Safety of COVID-19 Vaccines
What You Need to Know
- COVID-19 vaccines are safe and effective.
- Millions of people in the United States have received COVID-19 vaccines under the most intense safety monitoring in U.S. history.
- CDC recommends you get a COVID-19 vaccine as soon as possible.
- If you are fully vaccinated, you can resume activities that you did prior to the pandemic. Learn more about what you can do when you have been fully vaccinated.
Millions of People Have Safely Received a COVID-19 Vaccine
Over 338 million doses of COVID-19 vaccine have been given in the United States from December 14, 2020, through July 19, 2021.
COVID-19 vaccines are safe and effective. COVID-19 vaccines were evaluated in tens of thousands of participants in clinical trials. The vaccines met the Food and Drug Administration’s (FDA) rigorous scientific standards for safety, effectiveness, and manufacturing quality needed to support emergency use authorization (EUA). Learn more about EUAs in this videoexternal icon.
Millions of people in the United States have received COVID-19 vaccines since they were authorized for emergency use by FDA. These vaccines have undergone and will continue to undergo the most intensive safety monitoring in U.S. history. This monitoring includes using both established and new safety monitoring systems to make sure that COVID-19 vaccines are safe.
Results Are Reassuring
Results from vaccine safety monitoring efforts are reassuring. Some people have no side effects. Others have reported common side effects after COVID-19 vaccination, like
- swelling, redness, and pain at injection site
- muscle pain
Serious Safety Problems Are Rare
To date, the systems in place to monitor the safety of these vaccines have found only two serious types of health problems after vaccination, both of which are rare. These are anaphylaxis and thrombosis with thrombocytopenia syndrome (TTS) after vaccination with J&J/Janssen COVID-19 Vaccine.
A small number of people have had a severe allergic reaction (called “anaphylaxis”) after vaccination, but this is rare. Anaphylaxis can occur after any vaccination. If this occurs, vaccination providers have medicines available to effectively and immediately treat the reaction.
After you get a COVID-19 vaccine, you will be asked to stay for 15–30 minutes so you can be observed in case you have a severe allergic reaction and need immediate treatment.
Thrombosis with Thrombocytopenia Syndrome (TTS) after Vaccination with J&J/Janssen COVID-19 Vaccination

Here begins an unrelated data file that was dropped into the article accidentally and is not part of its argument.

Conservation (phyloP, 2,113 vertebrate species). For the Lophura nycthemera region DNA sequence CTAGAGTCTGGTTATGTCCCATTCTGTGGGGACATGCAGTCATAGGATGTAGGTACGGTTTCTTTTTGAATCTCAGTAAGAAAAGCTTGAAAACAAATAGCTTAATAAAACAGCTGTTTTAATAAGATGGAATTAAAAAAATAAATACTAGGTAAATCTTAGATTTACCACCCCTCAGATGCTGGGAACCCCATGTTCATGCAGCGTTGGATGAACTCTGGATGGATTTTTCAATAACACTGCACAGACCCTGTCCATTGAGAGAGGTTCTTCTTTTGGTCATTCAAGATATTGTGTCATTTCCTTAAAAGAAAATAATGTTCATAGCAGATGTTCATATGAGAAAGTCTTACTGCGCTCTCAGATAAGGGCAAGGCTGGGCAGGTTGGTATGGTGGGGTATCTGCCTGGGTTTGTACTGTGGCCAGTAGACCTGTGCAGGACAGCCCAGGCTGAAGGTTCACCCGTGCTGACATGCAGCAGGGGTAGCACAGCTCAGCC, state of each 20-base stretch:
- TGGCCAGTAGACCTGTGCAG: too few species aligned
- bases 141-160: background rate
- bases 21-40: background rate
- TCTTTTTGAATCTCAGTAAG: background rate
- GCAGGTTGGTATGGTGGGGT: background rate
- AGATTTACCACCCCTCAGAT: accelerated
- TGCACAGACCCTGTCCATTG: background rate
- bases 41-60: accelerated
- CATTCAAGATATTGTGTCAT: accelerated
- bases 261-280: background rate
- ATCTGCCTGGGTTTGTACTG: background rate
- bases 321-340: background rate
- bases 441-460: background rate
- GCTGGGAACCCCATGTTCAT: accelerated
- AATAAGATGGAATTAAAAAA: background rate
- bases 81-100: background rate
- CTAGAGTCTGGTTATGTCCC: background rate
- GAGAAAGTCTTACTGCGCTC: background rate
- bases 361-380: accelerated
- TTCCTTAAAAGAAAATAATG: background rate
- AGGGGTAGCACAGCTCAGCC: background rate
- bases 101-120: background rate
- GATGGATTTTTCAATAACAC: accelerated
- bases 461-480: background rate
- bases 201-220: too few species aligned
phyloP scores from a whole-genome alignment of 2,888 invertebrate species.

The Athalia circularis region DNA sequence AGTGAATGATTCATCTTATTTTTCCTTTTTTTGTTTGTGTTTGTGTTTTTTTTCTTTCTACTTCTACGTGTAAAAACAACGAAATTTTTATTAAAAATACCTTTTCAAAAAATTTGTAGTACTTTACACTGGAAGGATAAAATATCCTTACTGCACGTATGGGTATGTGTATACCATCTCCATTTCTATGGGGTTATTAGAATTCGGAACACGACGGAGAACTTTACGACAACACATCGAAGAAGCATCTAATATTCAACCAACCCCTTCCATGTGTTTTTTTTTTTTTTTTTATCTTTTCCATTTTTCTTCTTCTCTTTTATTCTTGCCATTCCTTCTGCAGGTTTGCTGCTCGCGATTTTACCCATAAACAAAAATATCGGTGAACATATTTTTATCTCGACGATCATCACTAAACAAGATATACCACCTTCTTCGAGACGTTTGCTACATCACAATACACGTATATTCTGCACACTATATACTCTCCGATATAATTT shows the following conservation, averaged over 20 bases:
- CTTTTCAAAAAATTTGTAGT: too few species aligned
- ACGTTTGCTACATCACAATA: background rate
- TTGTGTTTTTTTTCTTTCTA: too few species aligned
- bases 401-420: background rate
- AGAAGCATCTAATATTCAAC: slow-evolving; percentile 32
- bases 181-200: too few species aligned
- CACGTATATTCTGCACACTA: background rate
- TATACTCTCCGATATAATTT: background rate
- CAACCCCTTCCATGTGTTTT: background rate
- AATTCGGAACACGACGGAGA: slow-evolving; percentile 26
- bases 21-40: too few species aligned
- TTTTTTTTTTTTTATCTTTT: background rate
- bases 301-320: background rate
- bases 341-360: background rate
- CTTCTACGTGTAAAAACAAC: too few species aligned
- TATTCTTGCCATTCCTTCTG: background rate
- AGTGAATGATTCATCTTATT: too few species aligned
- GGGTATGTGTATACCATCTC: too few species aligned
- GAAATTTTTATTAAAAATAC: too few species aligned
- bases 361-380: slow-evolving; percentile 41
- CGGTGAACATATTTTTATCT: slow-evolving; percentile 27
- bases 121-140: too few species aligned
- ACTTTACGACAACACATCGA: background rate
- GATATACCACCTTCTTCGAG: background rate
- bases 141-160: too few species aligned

After receiving the J&J/Janssen COVID-19 Vaccine, there is risk for a rare but serious adverse event—blood clots with low platelets (thrombosis with thrombocytopenia syndrome, or TTS). Women younger than 50 years old should especially be aware of their increased risk for this rare adverse event. There are other COVID-19 vaccines available for which this risk has not been seen.
This adverse event is rare, occurring at a rate of about 7 per 1 million vaccinated women between 18 and 49 years old. For women 50 years and older and men of all ages, this adverse event is even more rare.
Cases of myocarditis and pericarditis in adolescents and young adults have been reported more often after getting the second dose than after the first dose of one of these two mRNA COVID-19 vaccines. These reports are rare and the known and potential benefits of COVID-19 vaccination outweigh the known and potential risks, including the possible risk of myocarditis or pericarditis.
Long-Term Side Effects Are Unlikely
Serious side effects that could cause a long-term health problem are extremely unlikely following any vaccination, including COVID-19 vaccination. Vaccine monitoring has historically shown that side effects generally happen within six weeks of receiving a vaccine dose. For this reason, the FDA required each of the authorized COVID-19 vaccines to be studied for at least two months (eight weeks) after the final dose. Millions of people have received COVID-19 vaccines, and no long-term side effects have been detected.
CDC continues to closely monitor the safety of COVID-19 vaccines. If scientists find a connection between a safety issue and a vaccine, FDA and the vaccine manufacturer will work toward an appropriate solution to address the specific safety concern (for example, a problem with a specific lot, a manufacturing issue, or the vaccine itself).
Have you experienced a side effect following COVID-19 vaccination?
You can report it to VAERSexternal icon.